The Newsletter 94 Spring 2023

A Cityscape below the Winds

Pierpaolo De Giosa

In July 2021, my book World Heritage and Urban Politics in Melaka, Malaysia. A Cityscape below the Winds was published in the Asian Heritages Series. The publishing process has been a wonderful experience thanks to the Series Editors, the publication teams at IIAS and Amsterdam University Press, the anonymous reviewers, and, last but not least, my Melakan interlocutors and friends. Without each and every one of them, the publication of this book would not have been possible. The book is still fresh, and it has received only one review so far. A quite positive one I must add, and I was glad that it came from an established researcher with an expertise on critical heritage studies in the region. 1 See: Muzaini, Hamzah. 2022. “World Heritage and Urban Politics in Melaka, Malaysia. A Cityscape below the Winds, Pierpaolo De Giosa, Amsterdam University Press.” Singapore Journal of Tropical Geography 43 (2).

In September 2021, I had the honour to present this work at the first “IIAS Book Talks” webinar. The very first question from the audience concerned the choice of Melaka as case study. As some might know, Melaka represents only part of the UNESCO World Heritage Site “Melaka and George Town, Historic Cities of the Straits of Malacca.” Let me say that, when I had to select an urban World Heritage Site in Malaysia for my doctoral research, I chose Melaka for two simple reasons. First, it is the city par excellence to unravel the intricacies of the international, national, and local politics of heritage in Malaysia. Melaka is celebrated as the cradle of the nation. Its glorified sultanate (c. 1400-1511) was followed by the Portuguese, Dutch, and British colonial administrations. Because of its importance in the national narrative, Melaka was a priority in the agenda of World Heritage nominations. Second, despite the numerous publications on Melaka, a critical heritage approach was still missing, especially in comparison with its twin World Heritage city of George Town. In 2008, for example, Gwynn Jenkins published a book which explored the sociocultural and architectural history of George Town in light of the World Heritage inscription process. 2 Jenkins, Gwynn. 2008. Contested Space: Cultural Heritage and Identity Reconstructions; Conservation Strategies within a Developing Asian City. Wien: LIT Verlag.  Because Melaka and George Town together constitute a single World Heritage Site, a book on the other half of it – Melaka in this case – hopefully expands the understanding of urban World Heritage politics in Malaysia.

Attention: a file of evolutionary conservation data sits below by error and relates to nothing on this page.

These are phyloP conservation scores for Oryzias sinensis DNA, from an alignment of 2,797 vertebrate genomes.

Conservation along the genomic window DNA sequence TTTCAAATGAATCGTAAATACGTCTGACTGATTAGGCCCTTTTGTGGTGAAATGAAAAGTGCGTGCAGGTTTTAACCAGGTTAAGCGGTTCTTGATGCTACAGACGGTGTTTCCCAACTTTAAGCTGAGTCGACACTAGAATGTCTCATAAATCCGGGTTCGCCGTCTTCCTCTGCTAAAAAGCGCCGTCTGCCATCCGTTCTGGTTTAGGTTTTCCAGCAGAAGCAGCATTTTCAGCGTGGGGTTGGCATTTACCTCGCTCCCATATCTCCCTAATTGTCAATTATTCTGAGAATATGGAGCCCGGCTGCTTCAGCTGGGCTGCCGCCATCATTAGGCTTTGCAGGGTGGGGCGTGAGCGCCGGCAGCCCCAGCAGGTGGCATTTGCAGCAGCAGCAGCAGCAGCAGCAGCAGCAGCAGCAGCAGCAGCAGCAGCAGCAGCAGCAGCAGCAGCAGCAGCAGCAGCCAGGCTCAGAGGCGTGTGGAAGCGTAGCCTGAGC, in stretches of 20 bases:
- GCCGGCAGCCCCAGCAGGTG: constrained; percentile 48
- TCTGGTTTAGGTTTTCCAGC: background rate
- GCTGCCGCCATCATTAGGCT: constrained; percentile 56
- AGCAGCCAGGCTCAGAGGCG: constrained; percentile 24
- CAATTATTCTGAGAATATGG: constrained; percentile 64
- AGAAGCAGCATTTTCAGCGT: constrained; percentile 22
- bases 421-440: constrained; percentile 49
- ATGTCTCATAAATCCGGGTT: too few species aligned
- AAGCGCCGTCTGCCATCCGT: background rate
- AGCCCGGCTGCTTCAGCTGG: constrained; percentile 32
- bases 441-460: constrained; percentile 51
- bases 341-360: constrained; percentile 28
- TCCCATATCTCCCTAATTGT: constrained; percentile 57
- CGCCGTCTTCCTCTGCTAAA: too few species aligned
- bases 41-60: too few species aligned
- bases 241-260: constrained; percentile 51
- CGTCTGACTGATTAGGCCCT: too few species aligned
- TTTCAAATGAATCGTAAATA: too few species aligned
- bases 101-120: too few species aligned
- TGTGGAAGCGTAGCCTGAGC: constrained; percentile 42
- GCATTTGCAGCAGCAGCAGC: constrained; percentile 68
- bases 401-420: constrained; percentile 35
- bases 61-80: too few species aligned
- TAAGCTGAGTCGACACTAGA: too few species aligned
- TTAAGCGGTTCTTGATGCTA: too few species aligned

When I started this journey I was interested to know what happens to a city after inscription in the World Heritage List. Fieldwork opened my mind not only to the effects of such a designation in the long term. It also led me to understand how heritage conservation unfolds on the ground with specific reference to processes of “museumification” and “replication,” tourism gentrification, the politics at play in the making of “racialized” tourism enclaves, and urban struggles like the one that the Chetti community was undertaking against a high-rise construction next to its century-old kampung (“village”).

Melaka’s urban development and tourism in light of recent events

Kampung Chetti is a low-rise “heritage village” located just metres away from the World Heritage boundaries. Within the boundaries, limits on new constructions have been introduced to preserve the historical landscape. Nevertheless, Melaka has attracted the interest of developers, who are not constrained by conservation regulations when they seek to build high-rises all around the site. I started to realize the intricacies and asymmetries of heritage hierarchies, which unfold where international/national/local heritage systems as well as ethnic majorities and minorities meet. 3 See also: De Giosa, Pierpaolo. Fortchcoming. “‘Like the Story of the Camel and his Master!’: A Melakan Village between Vernacular Heritage and Urban Transformation.” In Heritage as Resilience in Asia, edited by Michael Herzfeld and Rita Padawangi. Amsterdam: Amsterdam University Press.

During an interview, one conservation expert sketched a circle. At its center was the World Heritage Site, surrounded by high-rises [Fig. 2]. It represents what he foresaw following the construction boom triggered by the World Heritage status. My interlocutor was frustrated because there was no building height control around the site, and new high-rises were going to affect both the World Heritage landscape and other vernacular neighbourhoods such as Kampung Chetti.

Figure 2: Sketch representing the future of Melaka. (Photo by Pierpaolo De Giosa, 2013)